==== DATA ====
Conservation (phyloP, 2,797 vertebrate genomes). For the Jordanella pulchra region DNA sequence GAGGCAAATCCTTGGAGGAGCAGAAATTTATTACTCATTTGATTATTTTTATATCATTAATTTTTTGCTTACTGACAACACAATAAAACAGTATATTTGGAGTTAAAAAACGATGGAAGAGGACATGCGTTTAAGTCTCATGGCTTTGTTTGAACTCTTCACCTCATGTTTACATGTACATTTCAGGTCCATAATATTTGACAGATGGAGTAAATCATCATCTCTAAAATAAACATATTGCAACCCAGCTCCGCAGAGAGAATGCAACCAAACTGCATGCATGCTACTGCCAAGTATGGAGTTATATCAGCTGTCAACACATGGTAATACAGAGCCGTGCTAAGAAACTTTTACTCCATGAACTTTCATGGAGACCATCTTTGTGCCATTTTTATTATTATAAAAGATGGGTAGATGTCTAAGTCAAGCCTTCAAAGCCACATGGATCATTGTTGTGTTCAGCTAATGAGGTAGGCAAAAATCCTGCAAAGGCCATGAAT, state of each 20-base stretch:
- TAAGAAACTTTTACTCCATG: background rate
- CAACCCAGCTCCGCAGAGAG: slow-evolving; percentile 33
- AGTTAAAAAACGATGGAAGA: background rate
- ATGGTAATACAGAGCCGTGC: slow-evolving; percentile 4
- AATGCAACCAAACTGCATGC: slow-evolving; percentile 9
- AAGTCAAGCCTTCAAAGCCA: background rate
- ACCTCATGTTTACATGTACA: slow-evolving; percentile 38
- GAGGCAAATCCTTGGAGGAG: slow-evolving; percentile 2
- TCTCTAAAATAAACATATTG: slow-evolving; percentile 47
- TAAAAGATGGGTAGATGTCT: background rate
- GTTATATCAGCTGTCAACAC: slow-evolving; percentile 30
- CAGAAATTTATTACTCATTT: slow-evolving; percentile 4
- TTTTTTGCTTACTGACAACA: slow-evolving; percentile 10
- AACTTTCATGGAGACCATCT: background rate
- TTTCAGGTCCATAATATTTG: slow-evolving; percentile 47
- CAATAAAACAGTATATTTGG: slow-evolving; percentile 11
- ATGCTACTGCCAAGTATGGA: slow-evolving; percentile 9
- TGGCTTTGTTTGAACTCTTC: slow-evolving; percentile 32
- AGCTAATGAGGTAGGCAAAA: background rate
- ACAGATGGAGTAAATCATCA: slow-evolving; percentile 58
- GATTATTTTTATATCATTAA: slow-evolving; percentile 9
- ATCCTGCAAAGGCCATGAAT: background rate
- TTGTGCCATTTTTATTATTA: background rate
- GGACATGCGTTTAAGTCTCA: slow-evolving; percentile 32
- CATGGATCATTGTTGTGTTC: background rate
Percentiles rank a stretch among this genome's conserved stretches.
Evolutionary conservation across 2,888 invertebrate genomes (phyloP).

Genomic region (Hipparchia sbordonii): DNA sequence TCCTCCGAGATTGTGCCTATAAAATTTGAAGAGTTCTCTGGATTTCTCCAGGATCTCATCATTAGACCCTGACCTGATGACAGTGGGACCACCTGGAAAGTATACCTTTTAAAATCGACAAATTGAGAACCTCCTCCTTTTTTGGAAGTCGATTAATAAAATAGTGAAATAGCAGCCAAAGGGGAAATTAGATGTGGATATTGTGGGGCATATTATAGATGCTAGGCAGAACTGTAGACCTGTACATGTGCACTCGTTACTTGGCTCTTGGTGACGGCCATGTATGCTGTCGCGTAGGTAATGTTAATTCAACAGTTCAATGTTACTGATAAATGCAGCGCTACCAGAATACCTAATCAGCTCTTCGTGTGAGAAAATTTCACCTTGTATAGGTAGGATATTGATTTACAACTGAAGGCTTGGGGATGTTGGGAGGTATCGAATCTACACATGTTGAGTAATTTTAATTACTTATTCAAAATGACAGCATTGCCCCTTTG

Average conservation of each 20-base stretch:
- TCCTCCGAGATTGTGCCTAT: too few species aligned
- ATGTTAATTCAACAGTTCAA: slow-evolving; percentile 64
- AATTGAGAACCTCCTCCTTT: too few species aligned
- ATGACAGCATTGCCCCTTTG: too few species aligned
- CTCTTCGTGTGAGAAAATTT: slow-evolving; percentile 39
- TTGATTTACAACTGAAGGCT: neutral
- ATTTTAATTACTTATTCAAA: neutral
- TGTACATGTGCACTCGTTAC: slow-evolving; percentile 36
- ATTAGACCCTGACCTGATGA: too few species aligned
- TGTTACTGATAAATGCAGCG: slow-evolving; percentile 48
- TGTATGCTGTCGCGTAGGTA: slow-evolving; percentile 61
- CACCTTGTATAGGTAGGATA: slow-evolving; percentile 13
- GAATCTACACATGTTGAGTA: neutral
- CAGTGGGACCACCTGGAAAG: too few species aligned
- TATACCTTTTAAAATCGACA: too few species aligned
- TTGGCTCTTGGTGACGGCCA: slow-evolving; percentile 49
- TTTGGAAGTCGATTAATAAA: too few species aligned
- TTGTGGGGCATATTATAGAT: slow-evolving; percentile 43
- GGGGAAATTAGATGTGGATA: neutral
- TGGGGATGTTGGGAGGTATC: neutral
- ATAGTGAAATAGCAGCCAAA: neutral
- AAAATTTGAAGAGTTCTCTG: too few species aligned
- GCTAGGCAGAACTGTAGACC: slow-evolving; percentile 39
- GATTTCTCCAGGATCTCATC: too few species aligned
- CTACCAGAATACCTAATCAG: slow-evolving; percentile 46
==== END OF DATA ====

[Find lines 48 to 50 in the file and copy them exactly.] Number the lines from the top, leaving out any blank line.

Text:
- TTGTGGGGCATATTATAGAT: slow-evolving; percentile 43
- GGGGAAATTAGATGTGGATA: neutral
- TGGGGATGTTGGGAGGTATC: neutral